Last modified on 17 December 2014, at 07:36

simony

EnglishEdit

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EtymologyEdit

From Old French simonie, from Late Latin simonia, named from Simon Magus, with reference to Acts 8:18-20:

And when Simon saw that through laying on of hands, the Holy Ghost was given, he offered them money, saying 'Give me also this power that on whomsoever I lay my hands, he may receive the Holy Ghost’. But Peter said unto him ‘Thy money perish with thee, because thou hast thought that the gift of God may be purchased with money. (KJV)

PronunciationEdit

  • (UK, US) IPA(key): /ˈsaɪ.mə.ni/, /ˈsɪ.mə.ni/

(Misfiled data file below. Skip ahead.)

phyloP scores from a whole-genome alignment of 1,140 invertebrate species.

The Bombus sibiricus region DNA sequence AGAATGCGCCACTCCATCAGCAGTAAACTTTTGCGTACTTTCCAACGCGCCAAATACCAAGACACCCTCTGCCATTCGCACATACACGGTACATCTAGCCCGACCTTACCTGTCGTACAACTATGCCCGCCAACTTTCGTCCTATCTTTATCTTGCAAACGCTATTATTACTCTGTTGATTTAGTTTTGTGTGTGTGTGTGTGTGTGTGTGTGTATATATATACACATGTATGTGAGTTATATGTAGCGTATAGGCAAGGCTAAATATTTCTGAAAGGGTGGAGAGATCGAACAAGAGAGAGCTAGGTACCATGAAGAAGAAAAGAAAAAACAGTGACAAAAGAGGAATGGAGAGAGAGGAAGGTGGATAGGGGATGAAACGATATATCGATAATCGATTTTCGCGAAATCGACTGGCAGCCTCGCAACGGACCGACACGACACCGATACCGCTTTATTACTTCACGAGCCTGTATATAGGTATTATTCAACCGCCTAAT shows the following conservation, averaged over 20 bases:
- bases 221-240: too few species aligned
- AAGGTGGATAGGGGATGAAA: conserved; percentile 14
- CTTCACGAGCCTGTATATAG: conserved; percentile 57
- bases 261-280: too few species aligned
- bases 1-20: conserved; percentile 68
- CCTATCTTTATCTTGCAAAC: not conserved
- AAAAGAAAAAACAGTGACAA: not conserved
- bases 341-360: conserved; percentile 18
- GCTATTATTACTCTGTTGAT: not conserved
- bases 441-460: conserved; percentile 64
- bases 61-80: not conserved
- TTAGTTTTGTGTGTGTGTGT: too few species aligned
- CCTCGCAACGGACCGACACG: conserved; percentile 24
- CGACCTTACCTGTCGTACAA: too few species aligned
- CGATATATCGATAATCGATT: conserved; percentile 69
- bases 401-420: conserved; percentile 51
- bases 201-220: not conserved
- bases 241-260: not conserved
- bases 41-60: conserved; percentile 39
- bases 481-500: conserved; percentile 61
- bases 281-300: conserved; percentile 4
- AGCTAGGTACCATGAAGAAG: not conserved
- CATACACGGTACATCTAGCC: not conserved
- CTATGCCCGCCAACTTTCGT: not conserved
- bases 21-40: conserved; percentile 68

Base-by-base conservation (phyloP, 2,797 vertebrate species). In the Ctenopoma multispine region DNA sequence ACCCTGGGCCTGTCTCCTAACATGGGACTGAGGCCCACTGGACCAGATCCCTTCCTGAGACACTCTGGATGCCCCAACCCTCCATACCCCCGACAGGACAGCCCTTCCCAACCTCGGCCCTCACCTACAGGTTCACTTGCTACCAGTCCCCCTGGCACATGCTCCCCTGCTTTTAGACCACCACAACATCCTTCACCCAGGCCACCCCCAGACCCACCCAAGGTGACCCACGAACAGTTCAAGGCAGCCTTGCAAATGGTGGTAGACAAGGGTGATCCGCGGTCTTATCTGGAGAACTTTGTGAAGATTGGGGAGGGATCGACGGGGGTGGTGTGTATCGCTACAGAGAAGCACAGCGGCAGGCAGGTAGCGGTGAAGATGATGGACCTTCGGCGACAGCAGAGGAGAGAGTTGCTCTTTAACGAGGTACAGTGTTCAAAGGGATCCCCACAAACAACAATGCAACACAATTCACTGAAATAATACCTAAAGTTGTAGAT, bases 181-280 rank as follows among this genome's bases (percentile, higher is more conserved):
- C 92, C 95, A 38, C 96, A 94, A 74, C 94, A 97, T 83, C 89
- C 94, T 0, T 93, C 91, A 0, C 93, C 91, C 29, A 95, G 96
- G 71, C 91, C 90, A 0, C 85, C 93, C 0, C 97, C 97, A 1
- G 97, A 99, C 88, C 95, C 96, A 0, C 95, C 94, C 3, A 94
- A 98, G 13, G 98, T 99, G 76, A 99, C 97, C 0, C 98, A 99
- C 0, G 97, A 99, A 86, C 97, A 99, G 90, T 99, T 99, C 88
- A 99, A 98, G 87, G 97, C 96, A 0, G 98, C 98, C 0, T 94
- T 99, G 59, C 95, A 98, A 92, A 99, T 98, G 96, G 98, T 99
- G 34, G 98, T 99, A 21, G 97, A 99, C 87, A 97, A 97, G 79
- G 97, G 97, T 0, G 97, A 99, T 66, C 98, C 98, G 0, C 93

NounEdit

simony (plural simonies)

  1. The act of buying and selling ecclesiastical offices and pardons.
    • 1989, Anthony Burgess, ‘Hun’, The Devil’s Mode:
      ‘There are those two,’ he then said, ‘who were recently arraigned on a charge of high simony. Fancying a monstrance and stealing it and proposing to sell it. They pleaded the usual pagan ignorance.’
    • 2007, Edwin Mullins, The Popes of Avignon, Blue Bridge 2008, p. 37:
      He openly practiced simony; in other words, he sold benefices.

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